There is a reason people have flocked to la bel Paese as part of their Grand Tour in the nineteenth century and are still doing it today. Tourists gather en masse in hopes of discovering the romance, history and beauty of Italy. Blame the artists. That's right, the romantic movement in art filled the salons, galleries and the homes of the elite (who could actually afford a "Grand Tour" for a year or more) and in essence promoted the beauty of Italia. Here are a dozen of what I consider the most beautiful and romantic of this type of painting... who wouldn't want to travel to Italy after seeing the grandeur?
Gulf of Naples by moonlight by Ajvazovskij
Ponte Rotto by Hubert Robert
River Beggers by Caneletto 1780
View of the canal channel from the Ponte San Marco, by Giuseppe Canella - 1834
Ragusa, Sicily by Emil Jakob Schindler
Fireworks in Naples by Oswald Achenbach
The Shipment, by Segantini Giovanni
View from the Ponte Vecchio in Florence over the Arno, by Palladini 1862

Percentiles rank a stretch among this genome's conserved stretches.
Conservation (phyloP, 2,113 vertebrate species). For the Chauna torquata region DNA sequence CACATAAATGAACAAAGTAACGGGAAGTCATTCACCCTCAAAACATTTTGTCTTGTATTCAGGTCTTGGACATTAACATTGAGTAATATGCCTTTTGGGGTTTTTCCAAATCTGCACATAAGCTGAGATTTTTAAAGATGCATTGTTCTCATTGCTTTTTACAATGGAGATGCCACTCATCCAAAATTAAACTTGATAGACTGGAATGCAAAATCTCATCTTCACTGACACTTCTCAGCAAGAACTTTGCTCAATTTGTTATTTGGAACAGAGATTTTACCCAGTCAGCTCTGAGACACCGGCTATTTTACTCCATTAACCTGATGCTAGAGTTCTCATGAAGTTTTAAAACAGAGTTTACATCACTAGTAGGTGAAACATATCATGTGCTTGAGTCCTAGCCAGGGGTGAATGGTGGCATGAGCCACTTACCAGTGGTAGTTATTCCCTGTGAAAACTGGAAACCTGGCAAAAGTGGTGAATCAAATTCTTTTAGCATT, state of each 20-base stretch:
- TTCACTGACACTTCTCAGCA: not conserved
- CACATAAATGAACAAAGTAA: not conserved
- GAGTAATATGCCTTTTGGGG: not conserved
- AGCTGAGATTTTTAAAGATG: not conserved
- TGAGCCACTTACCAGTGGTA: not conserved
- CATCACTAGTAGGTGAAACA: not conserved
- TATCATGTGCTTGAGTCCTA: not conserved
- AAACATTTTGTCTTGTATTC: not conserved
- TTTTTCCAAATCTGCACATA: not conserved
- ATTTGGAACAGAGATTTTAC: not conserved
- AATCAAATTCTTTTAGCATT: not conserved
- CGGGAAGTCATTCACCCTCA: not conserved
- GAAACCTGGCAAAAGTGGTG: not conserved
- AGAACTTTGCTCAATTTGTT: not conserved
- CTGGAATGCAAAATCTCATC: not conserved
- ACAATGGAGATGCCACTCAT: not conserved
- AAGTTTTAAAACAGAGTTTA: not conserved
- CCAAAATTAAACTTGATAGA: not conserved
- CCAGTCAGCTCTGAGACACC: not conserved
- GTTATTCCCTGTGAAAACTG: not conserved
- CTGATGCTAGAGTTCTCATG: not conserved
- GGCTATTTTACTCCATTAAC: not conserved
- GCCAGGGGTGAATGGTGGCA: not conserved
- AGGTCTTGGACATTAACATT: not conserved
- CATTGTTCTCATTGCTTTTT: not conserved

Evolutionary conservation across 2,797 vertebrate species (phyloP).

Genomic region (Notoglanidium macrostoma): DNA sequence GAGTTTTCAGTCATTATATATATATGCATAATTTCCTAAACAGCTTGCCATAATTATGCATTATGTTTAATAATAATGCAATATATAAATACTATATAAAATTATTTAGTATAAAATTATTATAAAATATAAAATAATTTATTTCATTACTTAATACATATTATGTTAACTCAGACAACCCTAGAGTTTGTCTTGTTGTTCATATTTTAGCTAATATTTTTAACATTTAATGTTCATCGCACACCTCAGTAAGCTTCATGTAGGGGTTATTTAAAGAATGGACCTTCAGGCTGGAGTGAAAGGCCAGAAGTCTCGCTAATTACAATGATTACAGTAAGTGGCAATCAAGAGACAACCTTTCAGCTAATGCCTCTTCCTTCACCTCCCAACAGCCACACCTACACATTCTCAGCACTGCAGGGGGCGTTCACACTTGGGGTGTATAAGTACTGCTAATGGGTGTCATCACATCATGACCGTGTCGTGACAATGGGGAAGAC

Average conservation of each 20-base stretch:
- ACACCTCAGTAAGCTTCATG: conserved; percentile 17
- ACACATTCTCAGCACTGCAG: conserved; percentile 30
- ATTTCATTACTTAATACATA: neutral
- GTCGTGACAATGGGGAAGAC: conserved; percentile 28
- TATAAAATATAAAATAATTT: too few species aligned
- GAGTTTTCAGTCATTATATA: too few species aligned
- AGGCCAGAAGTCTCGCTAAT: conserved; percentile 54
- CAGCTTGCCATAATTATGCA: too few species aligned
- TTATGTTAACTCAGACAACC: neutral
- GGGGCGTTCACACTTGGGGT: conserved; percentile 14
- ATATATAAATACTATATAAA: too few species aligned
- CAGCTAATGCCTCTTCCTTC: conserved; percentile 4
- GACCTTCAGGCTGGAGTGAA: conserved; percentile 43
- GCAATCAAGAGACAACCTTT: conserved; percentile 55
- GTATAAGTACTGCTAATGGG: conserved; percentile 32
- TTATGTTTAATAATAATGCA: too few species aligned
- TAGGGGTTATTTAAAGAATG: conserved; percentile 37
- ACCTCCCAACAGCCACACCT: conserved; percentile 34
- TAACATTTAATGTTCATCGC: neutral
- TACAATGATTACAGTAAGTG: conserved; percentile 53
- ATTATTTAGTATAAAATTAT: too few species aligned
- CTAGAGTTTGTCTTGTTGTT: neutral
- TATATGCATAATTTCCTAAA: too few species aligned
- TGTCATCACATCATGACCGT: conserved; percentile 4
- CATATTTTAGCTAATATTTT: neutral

Rome and Castel Sant Angelo by Silvestr Fedosievich Shchedrin
In a land ravaged by earthquakes, floods and volcanoes from time to time, it's no wonder that in Italy, one will occasionally discover one of the many Ghost Towns...
Perched high on a rocky outcrop, with buildings precariously built under overhanging cliffs, is the beautiful remains of Pentedattilo, a village in southern Calabria. (The look of this village--tucked under dolomite cliffs--reminds me of the twin villages of Pietrapertosa and Castellmezzano we visited in Basilicata.) The village is a 45 minute drive from Reggio-Calabria. It got its name from the Byzantine word Pentedáktilos, which means five fingers, a reference to the five deep valleys surrounding the mountainous village. First inhabited in "Magna Graecia" period and then the Romans, Pentedattilo offers a wonderful view of the sea.